The cheapest month to fly to Palma de Mallorca from United States is in March. Flight prices, which tend to average around $493, are often lower during this time because this is during the off-season. If you don’t want to visit Palma de Mallorca in March, then you should wait until January to fly from United States, when ticket prices are also cheap, with an average price of $498.
The best time to book a flight to Palma de Mallorca from United States is 60 days out, which is when prices tend to be around $598. Keep in mind that you might be able to find cheaper flights to Palma de Mallorca at any time. In fact, our users found flights for as low as $359 in the past 72 hours.
The cheapest day to depart on your flight to Palma de Mallorca is on a Monday when prices can be found for as low as $548. This is often the case because there is less demand to fly during this day of the week. Be sure to avoid booking your departure on a Sunday as prices are generally higher than usual. According to our data, the average ticket price to Palma de Mallorca on Sunday is $601.
In the morning is the cheapest time of day to fly from United States to Palma de Mallorca when you can find flight prices for as low as $551. Flying to Palma de Mallorca in the morning is an ideal time because this is during off-peak travel hours. In contrast, the most expensive time of day to depart to Palma de Mallorca is in the evening when prices are around $590.
The month of June, July, or August is often the best time to visit Palma de Mallorca to go to the beach due to the weather. Palma Beach is the most often visited beach in the area. For those looking to visit another area beach, Playa de Cala Mayor is a great option in the Palma de Mallorca area.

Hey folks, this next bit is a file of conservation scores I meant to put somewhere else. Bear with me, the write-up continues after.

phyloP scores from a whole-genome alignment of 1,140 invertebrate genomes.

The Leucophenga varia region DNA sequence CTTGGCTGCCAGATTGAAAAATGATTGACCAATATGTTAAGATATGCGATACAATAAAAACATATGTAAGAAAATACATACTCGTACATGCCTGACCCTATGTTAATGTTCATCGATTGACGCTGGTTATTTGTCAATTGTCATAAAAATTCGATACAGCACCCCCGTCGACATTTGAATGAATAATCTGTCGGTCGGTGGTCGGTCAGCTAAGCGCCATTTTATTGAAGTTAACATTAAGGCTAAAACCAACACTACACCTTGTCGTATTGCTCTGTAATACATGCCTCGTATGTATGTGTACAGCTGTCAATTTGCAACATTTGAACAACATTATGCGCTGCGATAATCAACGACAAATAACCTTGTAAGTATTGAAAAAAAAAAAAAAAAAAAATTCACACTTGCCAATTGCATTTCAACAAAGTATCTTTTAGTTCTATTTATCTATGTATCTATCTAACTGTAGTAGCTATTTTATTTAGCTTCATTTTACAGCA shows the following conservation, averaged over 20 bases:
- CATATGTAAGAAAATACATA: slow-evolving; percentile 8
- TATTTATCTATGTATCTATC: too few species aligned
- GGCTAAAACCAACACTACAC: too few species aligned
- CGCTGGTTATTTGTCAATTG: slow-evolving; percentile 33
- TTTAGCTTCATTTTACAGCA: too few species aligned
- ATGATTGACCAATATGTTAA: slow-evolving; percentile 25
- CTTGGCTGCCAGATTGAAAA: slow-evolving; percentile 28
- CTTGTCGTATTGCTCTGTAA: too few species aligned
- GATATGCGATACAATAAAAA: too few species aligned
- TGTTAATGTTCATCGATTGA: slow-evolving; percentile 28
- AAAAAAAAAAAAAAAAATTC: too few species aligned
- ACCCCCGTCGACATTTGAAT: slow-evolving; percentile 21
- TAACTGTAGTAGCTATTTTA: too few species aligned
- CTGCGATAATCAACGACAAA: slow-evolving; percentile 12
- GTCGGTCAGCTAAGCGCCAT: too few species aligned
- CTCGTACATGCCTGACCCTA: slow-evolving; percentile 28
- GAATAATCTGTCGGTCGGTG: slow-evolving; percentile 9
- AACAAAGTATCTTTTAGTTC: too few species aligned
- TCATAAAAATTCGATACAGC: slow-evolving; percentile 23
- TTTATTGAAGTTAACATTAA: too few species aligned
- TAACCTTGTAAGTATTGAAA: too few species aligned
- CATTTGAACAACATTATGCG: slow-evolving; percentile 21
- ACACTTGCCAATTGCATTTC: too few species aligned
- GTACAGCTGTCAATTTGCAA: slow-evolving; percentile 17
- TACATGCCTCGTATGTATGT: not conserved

Currently, Spain travel restrictions include travel to Palma de Mallorca. Spain has reopened its borders to travelers from most EU countries; however, entry remains restricted to travelers arriving from other areas, except for Spanish nationals and residents, and accompanying immediate family members. Spain has reopened its borders to travelers from the EU, the Schengen area, and the UK from June 21. Travel between Spain and Portugal has reopened as of July 1. Travelers arriving from the aforementioned areas no longer be required to present a residency certificate or to self-isolate upon entry into Spain; however they will need to complete an "FCS health control form" 48 hours before arrival at https://www.spth.gob.es/. A QR code generated from the completed form must be presented upon arrival. Travelers will also undergo a temperature check and visual health assessment. Restrictions on travelers from outside the European Union and the Schengen free-travel area will be lifted on a case-by-case basis from July 8, providing the countries they depart from have agreements with Spain. For travelers arriving from outside the EU, the following rules still apply: Travelers who are residents of Andorra, Austria, Belgium, Bulgaria, Croatia, Cyprus, Czechia, Denmark, Estonia, Finland, France, Germany, Greece, Hungary, Iceland, Ireland, Italy, Latvia, Liechtenstein, Lithuania, Luxembourg, Malta, the Netherlands, Norway, Poland, Portugal, Romania, Slovakia, Slovenia, Sweden or Switzerland may transit through Spain on their way home to their place of residency. The same applies to travelers with a long-term visa issued by a Schengen Member State who are returning to their place of residency. Immediate family members of Spanish nationals may enter Spain even if unaccompanied by a Spanish national, if they are traveling to join their family member who is already in the country. Residents of Andorra, Iceland, Norway or Switzerland, as well as long-term visa holders of Schengen member states who are returning home may also enter Spain, as may healthcare and elderly care workers, diplomats, staff of international and humanitarian organizations and military personnel in the performance of their duties. People who can demonstrate proof that they are traveling for emergency family or humanitarian reasons may also enter. Arrivals from outside the EU may only land at Alicante (ALC), Barcelona (BCN), Bilbao (BIO), Fuerteventura (FUE), Gran Canaria (LPA), Ibiza (IBZ), Madrid (MAD), Malaga (AGP), Menorca(MAH), Lanzarote (ACE), Palma de Mallorca (PMI), Santander (SDR), Sevilla (SVQ), Tenerife-Sur (TFS) or Valencia (VLC). Residency permits and D visas that expired after December 14, 2019 will be accepted for entry to Spain and considered valid for 6 months after the state of alarm has ended. If you are planning to travel to Palma de Mallorca at this time, it is recommended that you stay up to date on current restrictions and follow proper safety measures while in public.
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